As summer begins to shed it’s light on The Rocky Mountains, the variety of outdoor activity only increases so stay tuned for more exciting news to come from the OM crew.

Wednesday, May 19, 2010

"You have to go on and be crazy" -Jimi Hendrix

Some people would call us crazy. We probably ARE crazy to start a nonprofit during the current economy. However, this group gets excited about challenges. Outdoor Mindset has developed because of the passion brought to the table for the mission, the talents of each board member and the willingness to do what it takes to get the organization off the ground (warning for friends and family – begging for donations may occur soon). My experience includes over fifteen years of volunteering and working in the nonprofit sector. What we have accomplished as a group in just six meetings blows me away - vision, mission, values, major services, committee work and a name. Okay, the name took a little longer than we thought and thank you marketing committee for getting us through our wall of sticky note brainstorms (see pic). I have to admit, I am somewhat of a process snob. I like process, but if it goes too slow I get antsy. Outdoor Mindset is keeping me on my feet. Stay tuned for what’s coming down the pike: an official logo, outreach events, party, partnerships and official 501(c)(3) status (IRS jargon for being a tax-exempt nonprofit). Join our craziness – follow us here, on Twitter and on Facebook.

Wednesday, May 12, 2010

Home From a Great Adventure

On April 23, seven of our OM crew (and three friends of OM) embarked on a great journey to New Zealand. Our goal was to explore one of the outdoor capitals of the world, and NZ exceeded all of our expectations. We started the trip by flying into Christchurch and immediately getting out of town to Lake Tekapo and Braemar Station where we enjoyed the serenity of staying on a sheep farm (in the sheep shearer's quarters), taking in views of Mt. Cook, and going for an icy morning dip in the lake. It was the perfect way for us to start the trip with a clear head and then jump in our 10-passenger van that took us safely through the South Island for two weeks and on countless adventures.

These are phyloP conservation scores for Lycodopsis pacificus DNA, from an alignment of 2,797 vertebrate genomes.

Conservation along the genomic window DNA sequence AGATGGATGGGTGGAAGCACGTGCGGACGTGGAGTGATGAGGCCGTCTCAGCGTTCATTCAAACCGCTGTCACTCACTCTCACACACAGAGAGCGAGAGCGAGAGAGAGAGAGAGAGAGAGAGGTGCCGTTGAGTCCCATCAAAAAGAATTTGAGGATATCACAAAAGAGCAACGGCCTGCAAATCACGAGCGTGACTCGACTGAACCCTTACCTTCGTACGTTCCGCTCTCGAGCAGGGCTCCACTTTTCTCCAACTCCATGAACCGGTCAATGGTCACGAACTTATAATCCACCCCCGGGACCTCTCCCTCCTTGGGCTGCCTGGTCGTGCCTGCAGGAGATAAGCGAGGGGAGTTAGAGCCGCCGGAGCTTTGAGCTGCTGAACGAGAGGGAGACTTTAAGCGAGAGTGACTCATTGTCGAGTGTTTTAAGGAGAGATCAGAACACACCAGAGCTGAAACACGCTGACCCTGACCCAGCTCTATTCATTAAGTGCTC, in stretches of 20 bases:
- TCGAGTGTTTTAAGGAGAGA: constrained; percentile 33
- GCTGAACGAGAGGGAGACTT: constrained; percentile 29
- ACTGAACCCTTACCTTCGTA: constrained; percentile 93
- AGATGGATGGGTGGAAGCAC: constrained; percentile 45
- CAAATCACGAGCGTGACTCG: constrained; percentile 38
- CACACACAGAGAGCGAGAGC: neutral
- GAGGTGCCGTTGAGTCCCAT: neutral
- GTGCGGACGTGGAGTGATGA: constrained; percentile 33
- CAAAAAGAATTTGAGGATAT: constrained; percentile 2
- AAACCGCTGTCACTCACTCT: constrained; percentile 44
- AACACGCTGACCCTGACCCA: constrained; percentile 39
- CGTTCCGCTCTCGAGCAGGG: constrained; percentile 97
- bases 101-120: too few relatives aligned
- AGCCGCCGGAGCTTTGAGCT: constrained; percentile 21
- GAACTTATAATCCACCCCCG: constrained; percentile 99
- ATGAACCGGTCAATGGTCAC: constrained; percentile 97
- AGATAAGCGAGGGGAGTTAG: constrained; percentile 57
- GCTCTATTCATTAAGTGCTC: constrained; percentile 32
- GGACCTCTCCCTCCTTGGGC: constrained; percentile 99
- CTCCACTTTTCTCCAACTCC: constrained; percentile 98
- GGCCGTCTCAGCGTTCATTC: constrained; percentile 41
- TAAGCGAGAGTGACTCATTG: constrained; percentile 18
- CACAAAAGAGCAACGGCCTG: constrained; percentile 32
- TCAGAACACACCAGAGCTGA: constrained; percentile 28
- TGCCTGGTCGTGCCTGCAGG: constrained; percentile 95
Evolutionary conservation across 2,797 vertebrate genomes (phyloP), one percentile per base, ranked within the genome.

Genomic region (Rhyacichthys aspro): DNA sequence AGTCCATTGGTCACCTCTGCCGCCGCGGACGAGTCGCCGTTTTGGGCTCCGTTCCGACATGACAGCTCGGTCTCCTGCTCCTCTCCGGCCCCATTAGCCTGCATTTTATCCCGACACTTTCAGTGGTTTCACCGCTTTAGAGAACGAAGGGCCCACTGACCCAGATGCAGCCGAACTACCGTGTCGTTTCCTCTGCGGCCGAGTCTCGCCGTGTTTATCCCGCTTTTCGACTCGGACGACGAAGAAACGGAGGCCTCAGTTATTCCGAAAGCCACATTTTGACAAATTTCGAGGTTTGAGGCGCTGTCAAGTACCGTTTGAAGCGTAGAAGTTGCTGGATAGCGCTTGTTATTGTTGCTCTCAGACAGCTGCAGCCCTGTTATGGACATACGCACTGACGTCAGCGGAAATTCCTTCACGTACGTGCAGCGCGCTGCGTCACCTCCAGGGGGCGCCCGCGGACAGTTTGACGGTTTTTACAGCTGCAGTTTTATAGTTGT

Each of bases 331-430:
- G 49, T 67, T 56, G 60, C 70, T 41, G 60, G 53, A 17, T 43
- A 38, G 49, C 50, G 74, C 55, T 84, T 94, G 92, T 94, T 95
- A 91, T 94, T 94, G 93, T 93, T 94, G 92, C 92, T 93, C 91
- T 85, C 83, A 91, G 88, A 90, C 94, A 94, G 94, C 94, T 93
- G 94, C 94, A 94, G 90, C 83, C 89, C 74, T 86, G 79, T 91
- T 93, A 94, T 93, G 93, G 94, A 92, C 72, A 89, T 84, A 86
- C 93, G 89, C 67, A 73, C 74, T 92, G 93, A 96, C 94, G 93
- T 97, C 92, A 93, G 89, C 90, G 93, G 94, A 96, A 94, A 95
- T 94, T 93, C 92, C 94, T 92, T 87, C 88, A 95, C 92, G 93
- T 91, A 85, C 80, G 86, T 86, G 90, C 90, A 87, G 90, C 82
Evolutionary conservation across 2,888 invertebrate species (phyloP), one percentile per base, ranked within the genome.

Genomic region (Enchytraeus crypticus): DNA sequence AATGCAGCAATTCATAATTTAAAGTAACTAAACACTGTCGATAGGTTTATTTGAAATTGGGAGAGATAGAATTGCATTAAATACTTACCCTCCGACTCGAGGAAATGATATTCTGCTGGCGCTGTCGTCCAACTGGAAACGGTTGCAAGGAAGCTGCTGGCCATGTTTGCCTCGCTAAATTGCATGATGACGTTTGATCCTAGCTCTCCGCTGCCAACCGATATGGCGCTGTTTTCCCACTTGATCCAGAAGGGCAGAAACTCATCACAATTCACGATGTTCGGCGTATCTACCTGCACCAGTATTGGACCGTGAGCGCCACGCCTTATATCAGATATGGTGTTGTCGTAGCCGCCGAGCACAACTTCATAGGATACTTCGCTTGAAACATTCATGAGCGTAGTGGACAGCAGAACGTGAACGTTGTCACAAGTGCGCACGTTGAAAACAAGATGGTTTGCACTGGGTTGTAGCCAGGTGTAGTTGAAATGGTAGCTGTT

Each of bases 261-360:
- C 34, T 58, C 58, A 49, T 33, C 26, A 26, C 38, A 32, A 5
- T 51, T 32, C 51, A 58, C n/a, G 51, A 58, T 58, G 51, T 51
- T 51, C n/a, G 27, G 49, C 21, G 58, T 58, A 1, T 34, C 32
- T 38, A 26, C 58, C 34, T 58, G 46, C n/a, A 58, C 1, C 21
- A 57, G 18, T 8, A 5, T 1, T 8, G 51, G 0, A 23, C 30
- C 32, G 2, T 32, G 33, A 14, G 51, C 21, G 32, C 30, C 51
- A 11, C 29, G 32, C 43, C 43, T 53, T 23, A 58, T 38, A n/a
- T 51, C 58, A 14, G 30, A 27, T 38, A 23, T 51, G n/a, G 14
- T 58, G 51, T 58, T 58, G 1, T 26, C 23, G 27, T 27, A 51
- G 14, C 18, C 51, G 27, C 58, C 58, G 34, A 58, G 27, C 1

Next we headed to Queenstown to gather supplies for our first NZ "tramp" on the famous Routeburn Track. Unfortunately, we were greeted in QT by rainy weather and news that the Routeburn was closed until further notice due to flooding. We weighed many options (including jumping a flight to Fiji!) and decided that we came all the way to NZ to experience a "Great Walk" and wanted to stick with that mission. The Department of Conservation informed us that our only option would be the Kepler Track, 3 hours southwest of Queenstown. The track would be twice as long (and arguably twice as difficult) as the Routeburn, but we were up for it!

Along the Kepler Track we encountered lots of rain (a sustained downpour for most), lots of wind, lots of laughs, and a few tears. However, I think we would all agree that the tramp was one of the most challenging and rewarding things many of us had ever accomplished. After each day on the track (about 10 miles and 4-5 hours), we were rewarded with magnificent views from our huts, delicious backpacking meals, woodburning fireplaces, and much-needed mulled wine. Even some of our most trying times on the track made for some of our favorite memories... Seems like I don't even need to point out the obvious metaphor for life here.

After the tramp, we headed back to Queenstown for showers, beds, massages, and BUNGY JUMPING! Queenstown is home to the Nevis Bungy, the world's highest jump, and an amazing canyon swing that is no less harrowing. Six of us opted for the bungy and four of us the swing. Luckily, we were allowed to watch one another take the plunge and vicariously experience the thrill over and over again.

The next day, we headed out on a 14-hour road trip through Wanaka and all the way up to Abel Tasman National Park. Surprising to most, we had a blast in the car with some good music and plenty of snacks. Our next stop was a campsite on the beach to which we were taken by water taxi. A boat dropped us off on our own private beach where we had some beers, green curry, a campfire, and tent sleeping under the stars. When we woke up, we enjoyed coffee and yoga on the beach before taking another great hike to our boat pick-up location. Along this path, we made a slight mistake when we took the low tide track during high tide and ended up wading in chest-deep water. Again - most trying time = favorite memory.

We ended our trip with three days in a luxurious home that overlooks the marina of Picton. We did a wine tour, some trout fishing, a boat trip around the sounds, and cooked some great family-style meals.

When it was time to catch our flight home, we were sad to leave NZ but knew that we had definitely made the most of our time there. The trip surely meant different things to different people, but it was a shared experience we will never forget. Read more about our trip at